(2nd LD) Liberal Moon Jae-in elected S. Korea’s new president


(ATTN: CHANGES headline; RECASTS second para with the finally tally in vote counting; UPDATES with additional information, minor changes throughout)

SEOUL, May 10 (Yonhap) — Moon Jae-in of the liberal Democratic Party was elected South Korea’s new president early Wednesday, with his five-year term set to begin shortly after confirmation of his victory by the election watchdog.

The 64-year-old politician won over 13.4 million, or 41.1 percent, of all votes to win the presidential election held Tuesday, according to the National Election Commission (NEC).

The president-elect failed to secure a majority, but his gap with runner-up Hong Joon-pyo of the conservative Liberty Korea Party came to over 5.57 million votes, marking the widest gap in all president elections held here. The previous record was set in 2007 when former President Lee Myung-bak won with a 5.32 million vote lead over his liberal rival Chung Dong-young, according to the NEC.

Hong finished with some 7.85 million votes, accounting for 24.03 percent of the total cast.

A total of 32.8 million voters cast their ballots in the rare presidential by-election, marking the highest voter turnout in 20 years.

Moon’s victory was widely expected as the election was considered to be tilted in favor of the liberal faction from the very start as it followed the March 10 ouster of former President Park Geun-hye.

The former conservative leader was removed from office by a Constitutional Court ruling that upheld the parliamentary impeachment of her in late 2016 over a series of corruption allegations that have also led to her arrest and indictment.

An exit poll had also placed Moon on top with 41.4 percent of all votes, strongly indicating his victory.

“I will build a new nation. I will make a great Korea, a proud Korea. And I will be the proud president of such a proud nation,” the president-elect said late Tuesday, declaring his victory even when less than half of all votes had been counted.

South Korea’s President-elect Moon Jae-in bows to his supporters following his declaration of victory in the presidential election held May 9, 2017, in a ceremony held in Seoul. (Yonhap)

Hong was quick to accept defeat.

“If the outcome of the exit poll is true, I will be happy to have rebuilt the party that had collapsed,” Hong said.

Hong’s former ruling party, previously called the Saenuri Party, was split in two following the defection of 33 lawmakers who backed the parliamentary impeachment of the former president.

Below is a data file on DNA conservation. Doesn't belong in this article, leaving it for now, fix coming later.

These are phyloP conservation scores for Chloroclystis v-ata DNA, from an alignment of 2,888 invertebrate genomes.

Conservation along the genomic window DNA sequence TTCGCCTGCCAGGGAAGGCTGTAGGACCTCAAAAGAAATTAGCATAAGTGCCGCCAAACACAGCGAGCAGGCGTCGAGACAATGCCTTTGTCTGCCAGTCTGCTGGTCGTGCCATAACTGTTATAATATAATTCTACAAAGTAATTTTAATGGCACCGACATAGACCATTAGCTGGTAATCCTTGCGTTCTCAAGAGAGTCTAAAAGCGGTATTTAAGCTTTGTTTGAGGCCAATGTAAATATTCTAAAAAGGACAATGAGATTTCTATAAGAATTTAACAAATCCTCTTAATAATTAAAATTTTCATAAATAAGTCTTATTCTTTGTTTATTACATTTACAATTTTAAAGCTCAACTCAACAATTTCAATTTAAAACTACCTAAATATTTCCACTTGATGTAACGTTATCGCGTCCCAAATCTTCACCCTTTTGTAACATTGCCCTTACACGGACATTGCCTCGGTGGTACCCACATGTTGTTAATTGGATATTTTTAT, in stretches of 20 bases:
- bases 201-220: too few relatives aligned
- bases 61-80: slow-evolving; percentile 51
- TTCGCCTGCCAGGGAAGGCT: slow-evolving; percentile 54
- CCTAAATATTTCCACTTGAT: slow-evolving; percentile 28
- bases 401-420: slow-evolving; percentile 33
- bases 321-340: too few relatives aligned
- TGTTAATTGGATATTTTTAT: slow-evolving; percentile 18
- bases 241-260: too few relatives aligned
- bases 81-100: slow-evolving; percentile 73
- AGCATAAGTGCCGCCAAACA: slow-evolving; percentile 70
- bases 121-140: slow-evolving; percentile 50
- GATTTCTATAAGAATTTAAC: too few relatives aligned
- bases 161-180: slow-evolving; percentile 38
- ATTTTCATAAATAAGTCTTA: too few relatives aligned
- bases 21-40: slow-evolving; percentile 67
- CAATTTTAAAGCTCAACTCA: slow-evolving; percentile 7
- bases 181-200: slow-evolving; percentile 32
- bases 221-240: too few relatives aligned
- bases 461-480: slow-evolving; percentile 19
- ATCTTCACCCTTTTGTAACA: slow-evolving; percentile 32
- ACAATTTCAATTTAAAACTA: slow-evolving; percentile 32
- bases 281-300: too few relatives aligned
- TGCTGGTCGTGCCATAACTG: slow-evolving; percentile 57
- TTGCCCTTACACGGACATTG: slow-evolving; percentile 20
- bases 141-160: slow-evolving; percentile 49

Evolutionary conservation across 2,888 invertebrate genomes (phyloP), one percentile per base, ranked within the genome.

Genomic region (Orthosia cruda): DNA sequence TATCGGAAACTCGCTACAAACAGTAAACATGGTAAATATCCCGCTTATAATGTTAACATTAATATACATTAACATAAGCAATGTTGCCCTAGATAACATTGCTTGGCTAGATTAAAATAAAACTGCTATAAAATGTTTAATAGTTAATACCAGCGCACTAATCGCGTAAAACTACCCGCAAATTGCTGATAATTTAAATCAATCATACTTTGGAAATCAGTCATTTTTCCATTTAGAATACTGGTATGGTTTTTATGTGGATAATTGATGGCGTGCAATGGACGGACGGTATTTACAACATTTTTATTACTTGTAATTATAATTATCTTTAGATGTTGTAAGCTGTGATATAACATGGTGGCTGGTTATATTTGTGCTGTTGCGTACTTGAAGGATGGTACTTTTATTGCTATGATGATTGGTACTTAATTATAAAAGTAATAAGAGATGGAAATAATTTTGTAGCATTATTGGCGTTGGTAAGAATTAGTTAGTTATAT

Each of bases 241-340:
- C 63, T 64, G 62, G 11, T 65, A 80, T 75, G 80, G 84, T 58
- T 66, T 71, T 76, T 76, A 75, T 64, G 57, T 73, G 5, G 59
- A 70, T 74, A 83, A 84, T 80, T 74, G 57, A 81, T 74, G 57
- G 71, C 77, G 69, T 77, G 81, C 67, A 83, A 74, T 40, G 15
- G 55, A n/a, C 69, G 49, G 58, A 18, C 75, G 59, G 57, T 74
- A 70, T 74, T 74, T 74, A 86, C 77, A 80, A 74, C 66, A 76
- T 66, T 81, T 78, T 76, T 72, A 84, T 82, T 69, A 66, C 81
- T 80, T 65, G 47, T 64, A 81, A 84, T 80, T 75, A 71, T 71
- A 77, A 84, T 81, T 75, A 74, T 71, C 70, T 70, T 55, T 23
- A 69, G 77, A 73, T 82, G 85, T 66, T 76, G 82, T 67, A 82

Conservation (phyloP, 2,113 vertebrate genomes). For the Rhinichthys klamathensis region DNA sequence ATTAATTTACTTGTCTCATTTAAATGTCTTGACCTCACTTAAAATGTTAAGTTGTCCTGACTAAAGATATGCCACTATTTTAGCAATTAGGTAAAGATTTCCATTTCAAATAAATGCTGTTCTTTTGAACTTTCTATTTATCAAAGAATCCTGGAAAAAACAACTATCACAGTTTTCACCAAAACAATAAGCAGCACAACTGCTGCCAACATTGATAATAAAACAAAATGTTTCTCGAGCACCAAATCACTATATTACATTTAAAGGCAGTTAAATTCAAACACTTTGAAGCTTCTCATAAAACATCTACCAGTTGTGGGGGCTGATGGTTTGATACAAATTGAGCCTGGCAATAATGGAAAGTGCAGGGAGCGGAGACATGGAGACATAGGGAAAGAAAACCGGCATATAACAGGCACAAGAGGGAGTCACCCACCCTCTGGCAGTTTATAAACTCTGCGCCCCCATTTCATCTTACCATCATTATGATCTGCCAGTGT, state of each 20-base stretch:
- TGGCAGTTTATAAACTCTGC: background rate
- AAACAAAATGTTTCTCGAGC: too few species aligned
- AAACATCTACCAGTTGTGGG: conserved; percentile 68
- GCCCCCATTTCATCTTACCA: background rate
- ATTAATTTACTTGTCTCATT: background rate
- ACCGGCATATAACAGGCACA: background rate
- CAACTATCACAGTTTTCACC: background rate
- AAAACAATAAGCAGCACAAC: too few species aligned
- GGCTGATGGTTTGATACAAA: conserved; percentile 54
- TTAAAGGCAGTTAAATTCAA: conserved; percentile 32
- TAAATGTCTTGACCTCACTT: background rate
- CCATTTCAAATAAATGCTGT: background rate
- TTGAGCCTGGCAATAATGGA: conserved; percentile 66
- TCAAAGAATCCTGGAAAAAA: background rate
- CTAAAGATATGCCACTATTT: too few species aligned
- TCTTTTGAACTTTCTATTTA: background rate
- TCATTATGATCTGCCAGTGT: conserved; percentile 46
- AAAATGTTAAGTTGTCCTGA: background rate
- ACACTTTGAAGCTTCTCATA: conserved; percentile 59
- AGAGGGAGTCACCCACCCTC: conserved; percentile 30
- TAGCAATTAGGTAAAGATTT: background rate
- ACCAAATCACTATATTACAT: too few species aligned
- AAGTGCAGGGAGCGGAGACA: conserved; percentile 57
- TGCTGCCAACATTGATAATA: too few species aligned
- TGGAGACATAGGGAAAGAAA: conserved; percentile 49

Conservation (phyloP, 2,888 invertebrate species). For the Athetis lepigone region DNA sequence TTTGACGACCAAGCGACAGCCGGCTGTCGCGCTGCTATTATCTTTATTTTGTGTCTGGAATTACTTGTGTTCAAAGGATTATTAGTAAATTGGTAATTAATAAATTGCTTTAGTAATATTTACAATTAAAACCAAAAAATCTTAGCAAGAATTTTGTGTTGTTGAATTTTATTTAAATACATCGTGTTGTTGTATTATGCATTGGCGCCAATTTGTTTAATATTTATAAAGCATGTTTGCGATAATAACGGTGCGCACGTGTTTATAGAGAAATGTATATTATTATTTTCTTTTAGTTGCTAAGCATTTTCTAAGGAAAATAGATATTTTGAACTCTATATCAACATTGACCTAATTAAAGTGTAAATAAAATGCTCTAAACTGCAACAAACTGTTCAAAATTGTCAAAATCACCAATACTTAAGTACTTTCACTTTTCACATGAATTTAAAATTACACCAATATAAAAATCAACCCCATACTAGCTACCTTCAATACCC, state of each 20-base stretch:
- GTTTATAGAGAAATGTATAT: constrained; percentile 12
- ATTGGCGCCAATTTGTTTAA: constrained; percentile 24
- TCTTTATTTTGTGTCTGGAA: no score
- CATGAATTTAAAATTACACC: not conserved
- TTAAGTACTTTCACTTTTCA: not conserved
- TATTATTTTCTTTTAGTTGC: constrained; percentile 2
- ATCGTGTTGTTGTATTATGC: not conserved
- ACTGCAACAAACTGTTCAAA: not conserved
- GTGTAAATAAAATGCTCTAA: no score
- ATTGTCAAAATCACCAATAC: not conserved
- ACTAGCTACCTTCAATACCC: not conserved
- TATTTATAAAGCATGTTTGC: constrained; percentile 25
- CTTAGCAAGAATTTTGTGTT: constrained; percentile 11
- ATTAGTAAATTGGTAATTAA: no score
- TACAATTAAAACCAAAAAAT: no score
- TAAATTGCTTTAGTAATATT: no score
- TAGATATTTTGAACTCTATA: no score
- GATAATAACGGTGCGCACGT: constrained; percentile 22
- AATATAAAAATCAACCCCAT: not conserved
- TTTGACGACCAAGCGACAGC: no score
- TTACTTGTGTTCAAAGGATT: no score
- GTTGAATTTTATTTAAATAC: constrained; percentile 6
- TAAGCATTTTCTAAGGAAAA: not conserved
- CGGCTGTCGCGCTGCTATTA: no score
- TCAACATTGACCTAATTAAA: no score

Ahn Cheol-soo of the center-left People’s Party finished third with 21.4 percent of the votes, according to the NEC.

“I humbly accept the people’s choice. I hope for the Republic of Korea to move forward into the future,” he said at a press conference Tuesday, referring to his country by its official name.

With the country’s top elected office currently vacant, Moon’s single five-year term is set to begin immediately after the NEC confirms his victory in a meeting slated for 8 a.m.

The election watchdog was also scheduled to present the president-elect with a written certificate of his election, which would mark the start of his presidency, NEC officials have said.

Unlike his predecessors, Moon will not have a transition team, nor enough time to prepare a formal inauguration ceremony.

A small, makeshift inauguration ceremony was expected to held at the National Assembly, where he would be sworn in as the country’s 19th president by National Assembly Speaker Chung Sye-kyun and Chief Justice of the Supreme Court Yang Sung-tae.

Meanwhile, an informed government source said all incumbent ministers and vice ministers have submitted offers to step down, apparently making room for the president-elect and his new administration.

Still, how many will actually be replaced remained to be seen. Earlier reports suggested Moon may name his new chief of staff later Wednesday, along with his nominee for prime minister.



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